Armed Man Holds Hostages At Texas Synagogue, SWAT Team Responds

(Photo by ANDY JACOBSOHN/AFP via Getty Images)

Nicole Silverio Media Reporter
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A Texas SWAT team and police department responded to a hostage situation Saturday afternoon at a synagogue near Dallas, Texas.

The Colleyville Police Department announced that SWAT operations were evacuating residents located around “the 6100 block of Pleasant Run Rd.” in response to a hostage situation at 12:31 p.m. There were four hostages inside the building, a source familiar with the matter told CNN.

Colleyville Police Department Sgt. Dara Nelson told the outlet that no injuries were reported and that FBI investigators were with the person inside the building, according to CNN.

A source familiar with the matter told CBS News that the suspect asked for the release of Aafia Siddiqi, a Pakistani neuroscientist convicted of multiple felonies, from federal custody. (RELATED: REPORT: Multiple Dead In Austria Shooting, Explosion Near Vienna’s Main Synagogue)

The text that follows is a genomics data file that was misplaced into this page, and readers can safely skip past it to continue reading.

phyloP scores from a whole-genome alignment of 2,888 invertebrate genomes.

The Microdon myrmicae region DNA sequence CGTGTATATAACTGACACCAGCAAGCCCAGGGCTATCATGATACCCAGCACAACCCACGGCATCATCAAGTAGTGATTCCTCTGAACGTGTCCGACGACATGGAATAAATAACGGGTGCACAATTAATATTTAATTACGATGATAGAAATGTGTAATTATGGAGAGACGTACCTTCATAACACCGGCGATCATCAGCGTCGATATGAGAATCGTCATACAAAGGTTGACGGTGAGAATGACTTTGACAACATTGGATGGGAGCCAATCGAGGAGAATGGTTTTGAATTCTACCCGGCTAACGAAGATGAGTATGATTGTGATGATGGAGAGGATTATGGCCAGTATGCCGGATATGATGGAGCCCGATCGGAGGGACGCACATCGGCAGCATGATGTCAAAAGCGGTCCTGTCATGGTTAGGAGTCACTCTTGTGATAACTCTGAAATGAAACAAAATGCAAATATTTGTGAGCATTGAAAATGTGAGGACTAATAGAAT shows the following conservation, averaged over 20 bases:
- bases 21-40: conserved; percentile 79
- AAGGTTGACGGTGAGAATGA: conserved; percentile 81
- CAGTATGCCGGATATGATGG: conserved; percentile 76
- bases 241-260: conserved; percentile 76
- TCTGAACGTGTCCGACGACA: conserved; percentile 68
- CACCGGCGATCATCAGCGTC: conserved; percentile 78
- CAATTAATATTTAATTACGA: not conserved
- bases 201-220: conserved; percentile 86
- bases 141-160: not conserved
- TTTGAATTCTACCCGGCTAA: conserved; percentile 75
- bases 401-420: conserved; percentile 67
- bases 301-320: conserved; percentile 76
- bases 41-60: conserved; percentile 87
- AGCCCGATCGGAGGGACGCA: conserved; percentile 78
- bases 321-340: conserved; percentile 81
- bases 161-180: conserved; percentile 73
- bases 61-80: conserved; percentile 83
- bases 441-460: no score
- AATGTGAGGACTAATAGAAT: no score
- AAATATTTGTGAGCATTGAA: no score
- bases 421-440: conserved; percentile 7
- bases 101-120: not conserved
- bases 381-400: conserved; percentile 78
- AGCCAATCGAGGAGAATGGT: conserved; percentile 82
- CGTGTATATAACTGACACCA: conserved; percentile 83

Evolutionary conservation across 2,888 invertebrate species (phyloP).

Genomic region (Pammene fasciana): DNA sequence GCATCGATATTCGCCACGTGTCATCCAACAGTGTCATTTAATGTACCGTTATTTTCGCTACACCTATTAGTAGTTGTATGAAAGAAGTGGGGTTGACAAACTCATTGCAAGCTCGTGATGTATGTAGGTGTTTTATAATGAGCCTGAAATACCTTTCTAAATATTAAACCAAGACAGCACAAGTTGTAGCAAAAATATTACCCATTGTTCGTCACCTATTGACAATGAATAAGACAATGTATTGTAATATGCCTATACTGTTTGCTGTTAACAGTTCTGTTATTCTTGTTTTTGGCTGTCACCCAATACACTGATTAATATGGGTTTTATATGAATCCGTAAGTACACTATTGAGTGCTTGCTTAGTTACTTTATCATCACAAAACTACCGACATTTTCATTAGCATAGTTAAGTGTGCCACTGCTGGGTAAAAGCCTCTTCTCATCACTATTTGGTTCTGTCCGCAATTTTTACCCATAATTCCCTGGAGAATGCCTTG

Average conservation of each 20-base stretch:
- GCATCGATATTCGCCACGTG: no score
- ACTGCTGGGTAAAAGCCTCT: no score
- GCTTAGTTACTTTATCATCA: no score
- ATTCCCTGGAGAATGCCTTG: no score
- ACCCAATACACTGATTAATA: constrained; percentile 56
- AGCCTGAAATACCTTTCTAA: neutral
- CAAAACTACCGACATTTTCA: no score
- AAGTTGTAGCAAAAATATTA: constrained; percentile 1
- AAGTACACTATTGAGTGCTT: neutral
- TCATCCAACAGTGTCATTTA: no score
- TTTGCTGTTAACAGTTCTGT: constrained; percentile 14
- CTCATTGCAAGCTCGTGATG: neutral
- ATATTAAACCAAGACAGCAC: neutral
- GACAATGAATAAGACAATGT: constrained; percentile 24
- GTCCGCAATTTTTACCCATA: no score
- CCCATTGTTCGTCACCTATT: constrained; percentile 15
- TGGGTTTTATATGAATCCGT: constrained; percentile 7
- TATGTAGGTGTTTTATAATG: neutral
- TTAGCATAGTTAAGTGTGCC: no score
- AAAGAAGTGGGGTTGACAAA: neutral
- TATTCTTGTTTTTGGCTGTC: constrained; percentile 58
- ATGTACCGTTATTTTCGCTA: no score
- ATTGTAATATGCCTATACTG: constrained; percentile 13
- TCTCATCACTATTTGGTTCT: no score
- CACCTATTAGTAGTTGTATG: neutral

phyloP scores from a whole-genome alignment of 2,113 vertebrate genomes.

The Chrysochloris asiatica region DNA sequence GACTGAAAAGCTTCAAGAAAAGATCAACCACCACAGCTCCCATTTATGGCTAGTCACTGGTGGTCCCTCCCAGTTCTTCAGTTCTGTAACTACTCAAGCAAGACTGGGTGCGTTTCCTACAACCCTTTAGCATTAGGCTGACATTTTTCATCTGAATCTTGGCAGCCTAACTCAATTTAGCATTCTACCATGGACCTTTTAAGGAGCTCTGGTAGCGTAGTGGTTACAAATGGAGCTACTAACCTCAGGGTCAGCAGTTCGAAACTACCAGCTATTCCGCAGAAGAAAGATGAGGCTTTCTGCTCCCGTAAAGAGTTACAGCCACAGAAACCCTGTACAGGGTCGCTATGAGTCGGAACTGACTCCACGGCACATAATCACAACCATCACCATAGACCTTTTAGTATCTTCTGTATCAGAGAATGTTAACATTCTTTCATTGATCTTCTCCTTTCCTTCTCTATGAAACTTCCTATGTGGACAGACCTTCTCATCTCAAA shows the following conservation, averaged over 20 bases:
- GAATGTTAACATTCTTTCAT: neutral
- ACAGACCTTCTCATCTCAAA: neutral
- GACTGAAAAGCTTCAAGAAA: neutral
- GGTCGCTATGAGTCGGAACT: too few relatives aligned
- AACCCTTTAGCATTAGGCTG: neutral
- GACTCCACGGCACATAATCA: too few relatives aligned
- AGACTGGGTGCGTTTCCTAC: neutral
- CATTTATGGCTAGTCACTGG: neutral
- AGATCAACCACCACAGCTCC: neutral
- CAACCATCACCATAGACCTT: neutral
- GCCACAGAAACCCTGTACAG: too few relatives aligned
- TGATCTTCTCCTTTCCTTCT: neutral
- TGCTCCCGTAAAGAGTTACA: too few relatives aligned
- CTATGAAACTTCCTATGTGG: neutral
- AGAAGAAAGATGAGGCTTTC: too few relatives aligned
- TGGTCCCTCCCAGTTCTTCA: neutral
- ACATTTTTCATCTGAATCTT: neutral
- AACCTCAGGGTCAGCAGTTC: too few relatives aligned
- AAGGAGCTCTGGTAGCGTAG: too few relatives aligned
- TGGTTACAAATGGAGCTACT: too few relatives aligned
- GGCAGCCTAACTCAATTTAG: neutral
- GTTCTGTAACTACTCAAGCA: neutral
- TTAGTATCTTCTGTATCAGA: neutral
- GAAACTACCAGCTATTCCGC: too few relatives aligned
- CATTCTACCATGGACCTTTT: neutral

About three hours prior to authorities’ arrival, the congregation posted a now disabled Facebook livestream where an anonymous man could be heard in what appeared to be negotiations about “releasing people inside,” Fox News reported. The man could later be heard repeating that he was “going to die.”

“I’m going to die at the end of this, alright? Are you listening? I am going to die. Okay? So don’t cry for me,” the man said.

U.S. Ambassador to Israel Tom Nides said he was “closely monitoring” reports of the hostage situation and was “praying for an immediate and safe end.”

Israeli Prime Minister Naftali Bennett tweeted that he was also “closely monitoring” the situation and hoped for the “safety of the hostages and rescuers.”

After a several-hour standoff with the police, the hostages were finally rescued and the captor was declared dead, according to the AP. The motive for the attack is uncertain.

The congregation is affiliated with the Union for Reform Judaism and serves 157 membership families, according to its website. Charlie Cytron-Walker has served as the congregation’s first full-time rabbi since 2006, the website said.

“CBI is an intimate, vibrant, growing Reform Jewish congregation that has a lot to offer in terms of religious, social and educational opportunities for the youngest to our oldest members,” the website stated. “We are a sacred community that celebrates and mourns together, a community that supports and cares for one another, a community that is strengthened by the commitment of its members.”


Nicole Silverio

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